Appropriate Use and Rising Health Care Costs Making National Headlines
Two recent articles in the New York Times and USA Today take a close look at the rising costs of health care and nationwide efforts to curb unnecessary tests and procedures as a means of reducing these costs and ensuring patient safety.
"In more instances than many people realize, doing more medically can be worse than doing less," writes Jane Brody for the Times. "Too often, costly, overly aggressive medical care causes more pain and suffering than if nothing had been done at all. Our expectations and demands of health care must change, and we must reckon with the incentives for tremendous waste that are now built into the system."
According to USA Today, "concern about 'overtesting' and 'overtreating' patients is growing because of a rising recognition that these interventions often have risks and serious side effects."
In both cases, the news articles cite the efforts of the recently launched Choosing Wisely® campaign, of which the ACC and eight other specialty societies were original partners. The overarching goal of Choosing Wisely® is to promote wise choices by clinicians and patients in order to improve health care outcomes, provide patient-centered care that avoids unnecessary and even harmful interventions, and reduce the increasingly high cost of health care. To that end, the ACC and eight other specialty societies released evidence-based lists of tests and procedures for patients and physicians to question this past April. An additional 11 groups are expected to release additional lists in the coming months.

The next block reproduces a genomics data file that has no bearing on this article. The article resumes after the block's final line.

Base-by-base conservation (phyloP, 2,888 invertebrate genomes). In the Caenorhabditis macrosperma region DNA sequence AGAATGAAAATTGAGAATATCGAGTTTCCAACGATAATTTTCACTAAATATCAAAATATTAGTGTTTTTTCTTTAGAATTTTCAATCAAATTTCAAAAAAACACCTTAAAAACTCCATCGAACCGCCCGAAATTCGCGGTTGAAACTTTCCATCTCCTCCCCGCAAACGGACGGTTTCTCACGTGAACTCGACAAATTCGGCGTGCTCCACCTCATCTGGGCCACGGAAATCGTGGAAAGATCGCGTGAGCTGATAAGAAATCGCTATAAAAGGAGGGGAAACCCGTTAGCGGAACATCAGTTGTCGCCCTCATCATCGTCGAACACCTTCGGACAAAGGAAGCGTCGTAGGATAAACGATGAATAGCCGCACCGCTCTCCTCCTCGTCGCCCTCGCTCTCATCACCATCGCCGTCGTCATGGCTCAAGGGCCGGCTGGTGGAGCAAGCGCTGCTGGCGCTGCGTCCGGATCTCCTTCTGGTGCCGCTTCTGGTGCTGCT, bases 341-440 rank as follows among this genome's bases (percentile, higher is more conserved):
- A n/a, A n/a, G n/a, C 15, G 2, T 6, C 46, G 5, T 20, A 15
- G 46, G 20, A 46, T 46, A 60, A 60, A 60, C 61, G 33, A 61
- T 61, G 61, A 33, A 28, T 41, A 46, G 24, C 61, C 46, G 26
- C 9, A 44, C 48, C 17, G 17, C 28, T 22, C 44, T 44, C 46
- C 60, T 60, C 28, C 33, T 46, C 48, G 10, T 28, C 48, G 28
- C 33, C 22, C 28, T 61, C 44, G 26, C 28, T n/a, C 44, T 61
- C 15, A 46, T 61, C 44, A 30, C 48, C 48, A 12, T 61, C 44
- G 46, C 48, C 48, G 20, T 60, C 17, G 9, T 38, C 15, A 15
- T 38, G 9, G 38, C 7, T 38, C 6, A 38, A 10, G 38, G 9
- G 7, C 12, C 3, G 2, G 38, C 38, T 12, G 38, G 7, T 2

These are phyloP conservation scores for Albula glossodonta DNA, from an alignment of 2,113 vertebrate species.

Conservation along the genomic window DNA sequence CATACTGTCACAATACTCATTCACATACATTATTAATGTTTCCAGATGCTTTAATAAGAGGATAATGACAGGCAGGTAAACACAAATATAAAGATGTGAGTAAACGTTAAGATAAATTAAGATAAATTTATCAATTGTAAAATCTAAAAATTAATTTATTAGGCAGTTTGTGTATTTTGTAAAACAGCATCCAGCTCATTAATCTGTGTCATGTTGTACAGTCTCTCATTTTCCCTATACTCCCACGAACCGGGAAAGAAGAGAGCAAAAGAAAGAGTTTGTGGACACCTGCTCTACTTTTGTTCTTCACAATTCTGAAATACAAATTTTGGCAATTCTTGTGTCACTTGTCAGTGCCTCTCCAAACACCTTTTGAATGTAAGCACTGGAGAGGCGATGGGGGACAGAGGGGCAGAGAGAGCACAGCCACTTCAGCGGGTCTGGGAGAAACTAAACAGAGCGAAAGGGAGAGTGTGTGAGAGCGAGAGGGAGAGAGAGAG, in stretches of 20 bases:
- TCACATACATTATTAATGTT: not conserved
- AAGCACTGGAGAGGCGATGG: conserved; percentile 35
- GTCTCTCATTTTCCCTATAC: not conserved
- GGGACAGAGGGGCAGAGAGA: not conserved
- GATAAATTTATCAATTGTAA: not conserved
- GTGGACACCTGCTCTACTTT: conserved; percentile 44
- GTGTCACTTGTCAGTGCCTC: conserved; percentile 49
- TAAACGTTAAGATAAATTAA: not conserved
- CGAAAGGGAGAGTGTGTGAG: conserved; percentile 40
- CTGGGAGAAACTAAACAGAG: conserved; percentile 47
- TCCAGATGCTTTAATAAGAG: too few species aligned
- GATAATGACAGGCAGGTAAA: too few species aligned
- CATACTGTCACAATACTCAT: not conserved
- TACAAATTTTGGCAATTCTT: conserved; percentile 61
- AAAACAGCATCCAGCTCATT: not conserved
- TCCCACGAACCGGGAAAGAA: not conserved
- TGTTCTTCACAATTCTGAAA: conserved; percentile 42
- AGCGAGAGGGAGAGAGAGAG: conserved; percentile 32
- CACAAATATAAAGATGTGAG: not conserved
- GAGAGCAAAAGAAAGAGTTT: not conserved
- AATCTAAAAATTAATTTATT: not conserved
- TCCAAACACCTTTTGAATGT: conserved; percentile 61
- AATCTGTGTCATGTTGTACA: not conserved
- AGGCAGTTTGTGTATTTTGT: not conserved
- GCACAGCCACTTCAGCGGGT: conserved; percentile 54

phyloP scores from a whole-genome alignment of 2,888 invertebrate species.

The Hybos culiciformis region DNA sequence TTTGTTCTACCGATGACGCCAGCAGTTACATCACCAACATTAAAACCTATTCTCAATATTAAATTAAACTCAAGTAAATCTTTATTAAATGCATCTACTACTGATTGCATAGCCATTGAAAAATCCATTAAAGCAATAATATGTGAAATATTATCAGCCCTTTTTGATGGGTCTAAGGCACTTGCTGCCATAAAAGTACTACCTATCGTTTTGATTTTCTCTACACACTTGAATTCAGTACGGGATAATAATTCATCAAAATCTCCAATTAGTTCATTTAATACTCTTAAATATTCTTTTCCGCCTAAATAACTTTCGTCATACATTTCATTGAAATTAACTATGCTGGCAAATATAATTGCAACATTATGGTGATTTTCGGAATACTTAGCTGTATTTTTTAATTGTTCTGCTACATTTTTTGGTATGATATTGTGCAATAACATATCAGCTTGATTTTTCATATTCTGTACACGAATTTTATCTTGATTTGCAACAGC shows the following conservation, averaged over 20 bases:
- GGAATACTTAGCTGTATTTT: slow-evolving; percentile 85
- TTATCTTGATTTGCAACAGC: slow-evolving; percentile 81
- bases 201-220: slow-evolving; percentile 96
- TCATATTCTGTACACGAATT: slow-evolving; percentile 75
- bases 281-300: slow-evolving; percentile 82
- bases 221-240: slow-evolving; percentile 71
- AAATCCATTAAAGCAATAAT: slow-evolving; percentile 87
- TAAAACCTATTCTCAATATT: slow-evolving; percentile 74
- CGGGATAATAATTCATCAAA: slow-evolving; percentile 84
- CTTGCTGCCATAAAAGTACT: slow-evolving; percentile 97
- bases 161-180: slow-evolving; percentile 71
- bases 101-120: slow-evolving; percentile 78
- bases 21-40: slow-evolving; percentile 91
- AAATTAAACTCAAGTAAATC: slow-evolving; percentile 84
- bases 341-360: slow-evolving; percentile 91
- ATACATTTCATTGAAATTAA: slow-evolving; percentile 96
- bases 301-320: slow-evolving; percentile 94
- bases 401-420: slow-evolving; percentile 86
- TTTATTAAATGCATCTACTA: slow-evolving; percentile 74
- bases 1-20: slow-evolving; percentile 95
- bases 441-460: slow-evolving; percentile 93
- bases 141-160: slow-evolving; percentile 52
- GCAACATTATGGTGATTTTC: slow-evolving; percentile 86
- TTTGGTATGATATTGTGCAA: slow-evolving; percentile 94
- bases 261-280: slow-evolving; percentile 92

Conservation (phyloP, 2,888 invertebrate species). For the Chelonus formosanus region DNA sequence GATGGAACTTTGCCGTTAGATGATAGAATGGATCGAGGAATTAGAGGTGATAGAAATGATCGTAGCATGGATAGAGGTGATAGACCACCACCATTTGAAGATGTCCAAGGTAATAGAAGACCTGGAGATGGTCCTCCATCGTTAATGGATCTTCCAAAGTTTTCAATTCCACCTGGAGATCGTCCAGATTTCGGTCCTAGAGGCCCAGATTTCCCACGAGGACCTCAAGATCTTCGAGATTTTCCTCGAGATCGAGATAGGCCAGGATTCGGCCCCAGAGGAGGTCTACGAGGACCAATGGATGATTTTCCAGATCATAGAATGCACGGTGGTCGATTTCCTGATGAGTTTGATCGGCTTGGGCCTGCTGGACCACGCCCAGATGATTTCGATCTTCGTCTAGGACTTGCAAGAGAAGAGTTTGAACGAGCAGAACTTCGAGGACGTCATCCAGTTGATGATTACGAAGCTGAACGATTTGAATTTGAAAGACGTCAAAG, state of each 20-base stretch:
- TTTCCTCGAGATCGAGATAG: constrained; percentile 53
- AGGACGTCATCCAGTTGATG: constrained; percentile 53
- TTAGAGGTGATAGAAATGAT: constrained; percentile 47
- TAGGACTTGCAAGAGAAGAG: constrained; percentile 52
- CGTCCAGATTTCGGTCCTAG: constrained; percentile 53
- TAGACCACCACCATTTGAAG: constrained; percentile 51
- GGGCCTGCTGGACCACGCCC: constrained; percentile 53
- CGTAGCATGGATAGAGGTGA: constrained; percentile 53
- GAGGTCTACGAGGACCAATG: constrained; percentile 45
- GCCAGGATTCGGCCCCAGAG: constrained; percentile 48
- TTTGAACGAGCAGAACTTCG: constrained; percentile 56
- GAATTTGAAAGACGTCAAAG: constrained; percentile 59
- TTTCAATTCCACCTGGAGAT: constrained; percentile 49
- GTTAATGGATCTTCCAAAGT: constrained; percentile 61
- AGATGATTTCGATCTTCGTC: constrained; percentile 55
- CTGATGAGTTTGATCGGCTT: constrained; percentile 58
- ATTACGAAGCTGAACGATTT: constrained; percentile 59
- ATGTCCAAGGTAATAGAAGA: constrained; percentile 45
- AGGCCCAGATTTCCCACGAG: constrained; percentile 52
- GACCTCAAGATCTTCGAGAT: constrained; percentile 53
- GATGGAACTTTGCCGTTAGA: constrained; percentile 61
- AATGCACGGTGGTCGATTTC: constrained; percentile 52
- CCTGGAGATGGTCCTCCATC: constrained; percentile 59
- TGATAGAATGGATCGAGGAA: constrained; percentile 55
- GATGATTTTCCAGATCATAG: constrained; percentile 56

The ACC list, in particular, details the following five recommendations for consumers and providers to question in cardiology:
- Don’t perform stress cardiac imaging or advanced non-invasive imaging in the initial evaluation of patients without cardiac symptoms unless high-risk markers are present.
- Don’t perform annual stress cardiac imaging or advanced non-invasive imaging as part of routine follow-up in asymptomatic patients.
- Don’t perform stress cardiac imaging or advanced non-invasive imaging as a pre-operative assessment in patients scheduled to undergo low-risk non-cardiac surgery.
- Don’t perform echocardiography as routine follow-up for mild, asymptomatic native valve disease in adult patients with no change in signs or symptoms.
- Don’t perform stenting of non-culprit lesions during percutaneous coronary intervention (PCI) for uncomplicated hemodynamically stable ST-segment elevation myocardial infarction (STEMI).
The list was developed over several months, with the College asking its standing clinical councils to recommend between three and five procedures that should not be performed or should be performed more rarely and only in specific circumstances. ACC staff took the councils’ recommendations and compared them to the ACC’s existing appropriate use criteria (AUC) and guidelines, choosing items for the five things list that had the tightest inappropriate score in the AUCs and were Class III recommendations in the guidelines. The ACC’s Advocacy Steering Committee and Clinical Quality Committee each then reviewed the five items before sending it to the ACC Executive Committee for final review and approval.
Additional lists from the American Academy of Allergy, Asthma & Immunology, the American Academy of Family Physicians, the American College of Physicians, the American College of Radiology, the American Gastroenterological Association, the American Society of Clinical Oncology, the American Society of Nephrology, and the American Society of Nuclear Cardiology (ASNC) are available here.
"By establishing these recommendations as standards of care, the societies reduce the risk that doing less may spur malpractice suits, which currently prompt many doctors to overtest and overtreat — so-called defensive medicine," writes Brody. Stay tuned for more information on Choosing Wisely campaign activities at www.choosingwisely.org. Read an ACC in Touch Blog post on the April launch of the campaign. In addition, check out the new patient radiation safety resource center on CardioSmart.org in partnership with ASNC.
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